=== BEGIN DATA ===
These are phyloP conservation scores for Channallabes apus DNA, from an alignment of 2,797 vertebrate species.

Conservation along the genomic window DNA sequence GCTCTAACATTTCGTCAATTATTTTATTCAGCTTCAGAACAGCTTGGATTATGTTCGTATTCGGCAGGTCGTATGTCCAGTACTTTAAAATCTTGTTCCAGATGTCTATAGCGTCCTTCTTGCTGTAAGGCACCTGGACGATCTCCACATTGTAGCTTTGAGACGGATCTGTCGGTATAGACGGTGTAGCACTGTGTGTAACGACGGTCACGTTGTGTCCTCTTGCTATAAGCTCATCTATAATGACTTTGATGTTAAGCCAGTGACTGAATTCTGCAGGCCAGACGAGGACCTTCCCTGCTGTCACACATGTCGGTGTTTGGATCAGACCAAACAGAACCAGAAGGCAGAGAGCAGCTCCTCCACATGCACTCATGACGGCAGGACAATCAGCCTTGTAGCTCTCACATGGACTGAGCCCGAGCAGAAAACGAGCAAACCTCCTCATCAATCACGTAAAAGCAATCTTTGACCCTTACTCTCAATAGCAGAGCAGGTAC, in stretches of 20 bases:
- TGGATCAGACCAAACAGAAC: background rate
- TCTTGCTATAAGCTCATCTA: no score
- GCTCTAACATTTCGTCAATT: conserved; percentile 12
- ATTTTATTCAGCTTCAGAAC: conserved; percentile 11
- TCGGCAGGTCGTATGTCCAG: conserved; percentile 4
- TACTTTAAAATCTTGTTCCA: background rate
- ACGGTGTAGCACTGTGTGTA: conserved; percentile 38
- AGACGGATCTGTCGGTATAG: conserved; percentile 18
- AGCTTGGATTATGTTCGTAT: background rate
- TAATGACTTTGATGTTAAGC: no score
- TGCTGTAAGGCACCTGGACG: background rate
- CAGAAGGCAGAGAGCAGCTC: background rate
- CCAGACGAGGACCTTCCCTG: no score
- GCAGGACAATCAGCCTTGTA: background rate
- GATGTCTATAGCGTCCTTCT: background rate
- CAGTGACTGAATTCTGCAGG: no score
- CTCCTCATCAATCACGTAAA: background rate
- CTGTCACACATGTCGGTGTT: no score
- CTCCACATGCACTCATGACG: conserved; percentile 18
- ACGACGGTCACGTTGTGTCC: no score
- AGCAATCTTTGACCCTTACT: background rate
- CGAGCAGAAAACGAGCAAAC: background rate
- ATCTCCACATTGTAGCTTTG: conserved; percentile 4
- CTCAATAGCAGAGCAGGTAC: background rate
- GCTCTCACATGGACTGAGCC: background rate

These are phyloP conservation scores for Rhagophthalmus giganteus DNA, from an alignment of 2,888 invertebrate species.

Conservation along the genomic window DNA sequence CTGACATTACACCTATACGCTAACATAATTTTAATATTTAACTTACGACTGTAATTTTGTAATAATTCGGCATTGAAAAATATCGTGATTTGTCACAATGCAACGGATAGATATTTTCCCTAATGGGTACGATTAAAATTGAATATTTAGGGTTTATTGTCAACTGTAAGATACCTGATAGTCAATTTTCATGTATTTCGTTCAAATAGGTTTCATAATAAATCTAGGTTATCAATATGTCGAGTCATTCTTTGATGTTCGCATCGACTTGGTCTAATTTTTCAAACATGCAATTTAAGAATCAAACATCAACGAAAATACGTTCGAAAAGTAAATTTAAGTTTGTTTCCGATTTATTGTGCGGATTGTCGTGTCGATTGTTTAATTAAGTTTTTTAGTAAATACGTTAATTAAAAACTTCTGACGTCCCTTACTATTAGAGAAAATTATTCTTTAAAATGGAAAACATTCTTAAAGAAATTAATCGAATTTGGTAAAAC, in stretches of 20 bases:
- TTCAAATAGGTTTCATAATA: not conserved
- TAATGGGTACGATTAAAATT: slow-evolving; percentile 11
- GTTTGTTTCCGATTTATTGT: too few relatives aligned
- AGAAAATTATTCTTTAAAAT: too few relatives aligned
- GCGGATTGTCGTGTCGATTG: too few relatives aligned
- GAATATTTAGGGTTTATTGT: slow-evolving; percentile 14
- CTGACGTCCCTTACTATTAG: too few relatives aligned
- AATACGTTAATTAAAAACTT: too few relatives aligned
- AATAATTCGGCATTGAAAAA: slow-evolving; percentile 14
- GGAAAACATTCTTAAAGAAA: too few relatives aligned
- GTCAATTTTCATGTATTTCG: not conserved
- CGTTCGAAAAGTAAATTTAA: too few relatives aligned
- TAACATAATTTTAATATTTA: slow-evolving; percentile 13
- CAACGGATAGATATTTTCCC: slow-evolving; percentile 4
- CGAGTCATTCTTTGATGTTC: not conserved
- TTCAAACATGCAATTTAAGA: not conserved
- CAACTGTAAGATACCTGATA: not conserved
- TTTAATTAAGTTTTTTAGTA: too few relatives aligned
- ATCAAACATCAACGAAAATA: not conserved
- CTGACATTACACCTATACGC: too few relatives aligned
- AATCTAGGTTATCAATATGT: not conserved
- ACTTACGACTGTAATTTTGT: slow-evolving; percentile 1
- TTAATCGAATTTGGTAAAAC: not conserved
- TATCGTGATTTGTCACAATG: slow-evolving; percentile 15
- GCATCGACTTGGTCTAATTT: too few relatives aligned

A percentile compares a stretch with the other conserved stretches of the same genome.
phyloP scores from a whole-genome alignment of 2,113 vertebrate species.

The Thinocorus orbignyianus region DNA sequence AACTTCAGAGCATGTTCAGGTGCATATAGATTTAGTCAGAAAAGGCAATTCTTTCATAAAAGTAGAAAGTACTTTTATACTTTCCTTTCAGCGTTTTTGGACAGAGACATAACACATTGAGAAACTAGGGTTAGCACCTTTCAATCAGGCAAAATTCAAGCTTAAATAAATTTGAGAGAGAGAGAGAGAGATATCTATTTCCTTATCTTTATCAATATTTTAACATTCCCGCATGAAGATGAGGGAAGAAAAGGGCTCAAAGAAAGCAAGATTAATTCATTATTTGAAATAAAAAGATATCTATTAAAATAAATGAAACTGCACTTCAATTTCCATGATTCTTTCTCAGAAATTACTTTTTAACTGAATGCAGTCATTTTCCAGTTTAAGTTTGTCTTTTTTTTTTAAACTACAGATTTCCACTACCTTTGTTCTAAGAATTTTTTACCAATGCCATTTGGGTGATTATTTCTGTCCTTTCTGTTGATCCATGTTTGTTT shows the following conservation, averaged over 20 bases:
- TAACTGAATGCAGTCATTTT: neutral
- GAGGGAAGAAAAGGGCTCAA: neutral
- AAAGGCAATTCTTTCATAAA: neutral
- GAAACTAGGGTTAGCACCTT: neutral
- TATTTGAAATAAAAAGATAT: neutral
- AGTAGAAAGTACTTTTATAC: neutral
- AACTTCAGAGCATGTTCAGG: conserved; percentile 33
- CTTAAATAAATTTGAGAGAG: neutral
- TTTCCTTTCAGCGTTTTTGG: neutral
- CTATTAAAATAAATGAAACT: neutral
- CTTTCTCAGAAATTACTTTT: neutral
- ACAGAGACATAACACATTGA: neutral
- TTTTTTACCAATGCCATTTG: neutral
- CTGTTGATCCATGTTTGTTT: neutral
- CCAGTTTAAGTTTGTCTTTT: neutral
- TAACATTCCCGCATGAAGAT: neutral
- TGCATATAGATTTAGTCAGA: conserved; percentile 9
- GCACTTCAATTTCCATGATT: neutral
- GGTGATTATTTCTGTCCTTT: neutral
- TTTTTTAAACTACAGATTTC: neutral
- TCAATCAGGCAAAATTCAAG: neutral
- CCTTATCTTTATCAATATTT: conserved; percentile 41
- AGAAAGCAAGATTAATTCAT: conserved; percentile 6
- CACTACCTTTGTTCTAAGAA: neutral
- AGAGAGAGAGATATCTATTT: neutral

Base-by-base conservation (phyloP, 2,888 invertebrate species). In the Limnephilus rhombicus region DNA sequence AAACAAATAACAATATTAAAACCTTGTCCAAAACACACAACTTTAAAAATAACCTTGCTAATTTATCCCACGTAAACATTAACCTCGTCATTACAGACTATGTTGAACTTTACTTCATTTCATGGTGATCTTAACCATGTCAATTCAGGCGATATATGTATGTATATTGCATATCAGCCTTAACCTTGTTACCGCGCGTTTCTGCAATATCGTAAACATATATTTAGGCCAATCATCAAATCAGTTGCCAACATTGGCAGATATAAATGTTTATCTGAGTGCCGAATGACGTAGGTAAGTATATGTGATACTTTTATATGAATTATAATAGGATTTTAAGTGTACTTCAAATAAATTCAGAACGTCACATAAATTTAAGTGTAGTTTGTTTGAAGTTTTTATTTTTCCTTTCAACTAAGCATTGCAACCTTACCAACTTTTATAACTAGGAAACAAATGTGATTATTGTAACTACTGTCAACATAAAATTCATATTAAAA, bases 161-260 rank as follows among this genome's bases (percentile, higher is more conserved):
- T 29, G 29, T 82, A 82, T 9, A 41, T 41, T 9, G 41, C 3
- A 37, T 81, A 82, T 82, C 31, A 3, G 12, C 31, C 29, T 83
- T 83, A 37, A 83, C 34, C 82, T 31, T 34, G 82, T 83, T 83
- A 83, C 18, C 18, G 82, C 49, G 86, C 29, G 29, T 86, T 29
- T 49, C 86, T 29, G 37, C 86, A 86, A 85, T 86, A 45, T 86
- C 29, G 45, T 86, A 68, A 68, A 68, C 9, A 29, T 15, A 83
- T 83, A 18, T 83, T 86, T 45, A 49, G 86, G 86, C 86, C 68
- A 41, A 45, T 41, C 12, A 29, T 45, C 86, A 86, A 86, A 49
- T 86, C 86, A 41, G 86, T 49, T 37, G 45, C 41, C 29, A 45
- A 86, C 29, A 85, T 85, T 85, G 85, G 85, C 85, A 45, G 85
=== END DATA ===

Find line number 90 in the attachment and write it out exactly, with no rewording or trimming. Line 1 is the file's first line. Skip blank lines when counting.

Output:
- T 83, A 18, T 83, T 86, T 45, A 49, G 86, G 86, C 86, C 68